Drew DeVault’s article on Alpine (mentioned above) mentions the only downside I have noticed in my week or so of using this on my old laptop.

Documentation is one of Alpine’s weak points. This is generally offset by Alpine’s simplicity — it can usually be understood reasonably quickly and easily even in the absence of documentation — but it remains an issue. That being said, Alpine has shown consistent progress in this respect in the past few releases, shipping more manual pages, improving the wiki, and standardizing processes for matters like release notes.

Drew DeVault


Obligatory screenshot

I am looking forward to my coming holiday because I will likely switch my main laptop to Alpine Linux. In fact, I am even inclined to finally, after years of being a basic Desktop Linux user, contribute to a project with more than the rare bug report. I will probably need a little help before I do that though.

As I am writing this I have also came across Bradley Taunt’s Alpine Suck project, a script that installs the core suckless programs. If they don’t already exist, I believe that other projects of this nature will appear. Perhaps, even, a desktop distro based on Alpine.

It may be apparent, but I will let you in on a secret: I have never tried to write a review of distribution — ever. My Linux experience only goes back to about 2006. Since then, I have tried a good number of distributions. Never once have I ever thought about sharing my thoughts in more than a few words. Also take into consideration that I am a desktop Linux user.

If I were to apply the same grading methods to Alpine Linux as I do my students, I would state the following:

Excellent — above average with only minor weak points.

3 March 2023 | 11:24 pm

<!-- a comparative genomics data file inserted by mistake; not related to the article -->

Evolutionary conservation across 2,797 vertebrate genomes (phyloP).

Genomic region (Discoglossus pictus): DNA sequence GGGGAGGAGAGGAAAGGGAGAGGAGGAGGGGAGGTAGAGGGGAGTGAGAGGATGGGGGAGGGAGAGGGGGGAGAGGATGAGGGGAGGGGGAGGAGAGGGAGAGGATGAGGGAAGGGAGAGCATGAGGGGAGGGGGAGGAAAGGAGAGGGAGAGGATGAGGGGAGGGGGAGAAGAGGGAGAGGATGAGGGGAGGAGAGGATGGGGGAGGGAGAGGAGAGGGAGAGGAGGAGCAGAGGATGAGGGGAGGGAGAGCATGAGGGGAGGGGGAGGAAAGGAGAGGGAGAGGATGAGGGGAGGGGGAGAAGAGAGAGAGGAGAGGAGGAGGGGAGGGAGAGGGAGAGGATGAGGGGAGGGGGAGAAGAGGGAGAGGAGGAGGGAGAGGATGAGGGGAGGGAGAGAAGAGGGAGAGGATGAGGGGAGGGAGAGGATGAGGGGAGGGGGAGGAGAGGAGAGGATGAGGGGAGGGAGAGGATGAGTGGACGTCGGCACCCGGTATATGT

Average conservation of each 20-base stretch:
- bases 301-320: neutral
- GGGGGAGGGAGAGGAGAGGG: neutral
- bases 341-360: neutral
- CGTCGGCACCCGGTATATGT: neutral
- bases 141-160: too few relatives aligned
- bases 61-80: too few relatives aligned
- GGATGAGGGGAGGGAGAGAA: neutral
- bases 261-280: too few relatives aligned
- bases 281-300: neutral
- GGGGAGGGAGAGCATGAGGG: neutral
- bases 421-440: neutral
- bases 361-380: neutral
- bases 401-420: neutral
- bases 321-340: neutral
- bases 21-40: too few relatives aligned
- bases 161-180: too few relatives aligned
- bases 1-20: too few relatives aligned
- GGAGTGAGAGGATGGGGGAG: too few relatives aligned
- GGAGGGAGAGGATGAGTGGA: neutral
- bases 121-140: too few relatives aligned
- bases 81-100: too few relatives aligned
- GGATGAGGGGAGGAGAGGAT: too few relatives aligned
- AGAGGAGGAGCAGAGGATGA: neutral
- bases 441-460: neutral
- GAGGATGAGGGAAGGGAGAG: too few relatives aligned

If you clicked on this link hoping for something about typography, I apologize. This is a full-on ramble.

For the last week I have been mulling about the word “baseline.” How that came to be, I have no idea. It happened, so be it. Maybe I read the word in an article and my brain decide to fixate on it. It is pointless to fight it — like when you have a song stuck in your head — so I will give in and overthink it.

A few quick conversations with some colleagues and students revealed one thing (that I later confirmed using a dictionary): we don’t all think the same thing when we hear the word. The meanings are similar and the overall sense of a phrase would be understood without clarification, despite the slight differences.

Sometimes we think about comparison: is A more or less than B, and how are we comparing? Size? Weight? Volume? And in this definition the baseline might be somewhere in between or be one of the variables itself.

Sometimes we think of the baseline as the starting point. There is no less than and the further away from that baseline we get, the more incorrect we are.

At the beginning of the week, much to the surprise of nobody, a comic strip creator strayed too far from the collective baseline for what is tolerable. The last time I read anything about this author was in September, when he had also expressed himself in such a manner that his work was pulled from numerous newspapers1. This time around2, though, it appears he could not claim his comments were satirical in nature. Even disregarding previous transgressions, his tether to the baseline would not have been strong enough to weather the shit-squall he brought upon himself.